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    Integrating Economies: The China Challenge
    (2006) Wegert, Katherine; Xu, Guoqi, 1962-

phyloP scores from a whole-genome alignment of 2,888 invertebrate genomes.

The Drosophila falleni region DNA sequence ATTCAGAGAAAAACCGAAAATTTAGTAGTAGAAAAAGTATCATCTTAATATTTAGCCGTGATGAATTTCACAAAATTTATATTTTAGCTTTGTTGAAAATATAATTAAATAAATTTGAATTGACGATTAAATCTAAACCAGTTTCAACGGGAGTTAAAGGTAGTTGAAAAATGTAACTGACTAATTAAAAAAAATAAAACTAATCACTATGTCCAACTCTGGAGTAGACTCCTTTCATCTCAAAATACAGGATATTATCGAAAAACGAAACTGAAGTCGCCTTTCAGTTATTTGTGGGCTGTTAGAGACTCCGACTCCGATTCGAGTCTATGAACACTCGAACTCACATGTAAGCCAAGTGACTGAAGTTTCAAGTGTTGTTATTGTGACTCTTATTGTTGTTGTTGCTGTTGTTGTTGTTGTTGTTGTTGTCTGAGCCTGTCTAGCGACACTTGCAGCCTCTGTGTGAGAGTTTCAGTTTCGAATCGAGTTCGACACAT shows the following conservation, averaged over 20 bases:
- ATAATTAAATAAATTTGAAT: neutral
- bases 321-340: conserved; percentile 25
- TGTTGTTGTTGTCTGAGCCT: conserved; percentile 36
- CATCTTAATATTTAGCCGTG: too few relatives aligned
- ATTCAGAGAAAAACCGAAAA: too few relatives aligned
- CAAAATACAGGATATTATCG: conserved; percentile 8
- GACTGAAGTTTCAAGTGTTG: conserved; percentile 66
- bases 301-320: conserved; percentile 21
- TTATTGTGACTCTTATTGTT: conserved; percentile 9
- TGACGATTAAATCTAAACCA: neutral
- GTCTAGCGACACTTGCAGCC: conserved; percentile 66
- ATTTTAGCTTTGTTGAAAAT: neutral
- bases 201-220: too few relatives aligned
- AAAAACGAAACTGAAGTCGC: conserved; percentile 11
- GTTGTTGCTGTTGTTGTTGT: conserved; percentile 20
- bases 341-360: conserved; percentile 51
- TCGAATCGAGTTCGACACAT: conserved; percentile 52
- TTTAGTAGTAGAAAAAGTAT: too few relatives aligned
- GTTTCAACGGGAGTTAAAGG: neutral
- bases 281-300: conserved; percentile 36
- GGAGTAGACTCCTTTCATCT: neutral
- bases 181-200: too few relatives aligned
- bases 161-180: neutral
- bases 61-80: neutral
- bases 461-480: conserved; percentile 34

In November 2001, the World Trade Organization formally approved China's accession, a milestone in the history of global trade and a symbolic commitment of the Chinese leadership to the importance of free trade in today's global economy. Over the last four years China has taken important steps to implement the numerous obligations of the WTO agreement, phasing-in the most vital obligations in 2004. While important progress has been made, China's implementation is far from complete. Issues of transparency and market access abound, but international assistance is available to help. Australia, Canada and members of the European Union have all provided technical assistance programs to support the Chinese government in its endeavor to integrate China into the global economy. Americans, however, remain skeptical of China's intentions. With a skyrocketing global trade deficit and recent layoffs at historically preeminent American corporations, such as General Motors, the United States is becoming increasingly weary of the impact of the Chinese market on its domestic economy. Though understandable, American concerns about Chinese economic competition stem from misunderstandings about the dynamics of U.S. -China trade relations. The two economies are deeply intertwined; China is one of the fastest-growing export markets for U.S. products, reaching $28.4 billion in 2003, and nearly 60 percent of Chinese exports to the United States are produced by foreign firms, many of them American. Continuing such an antagonistic approach towards China's "peaceful rise" will be detrimental to American trade policy and influence abroad. The Bilateral WTO Agreement between China and the United States reflects this antagonistic relationship. Though it commits China to important and far-reaching reforms, it stops short of granting China the most fundamental of WTO principles -that of Most Favored Nation Status. Instead, many aspects of the agreement give the U.S. tremendous power to protect its industries and react to what it deems unfair trading practices.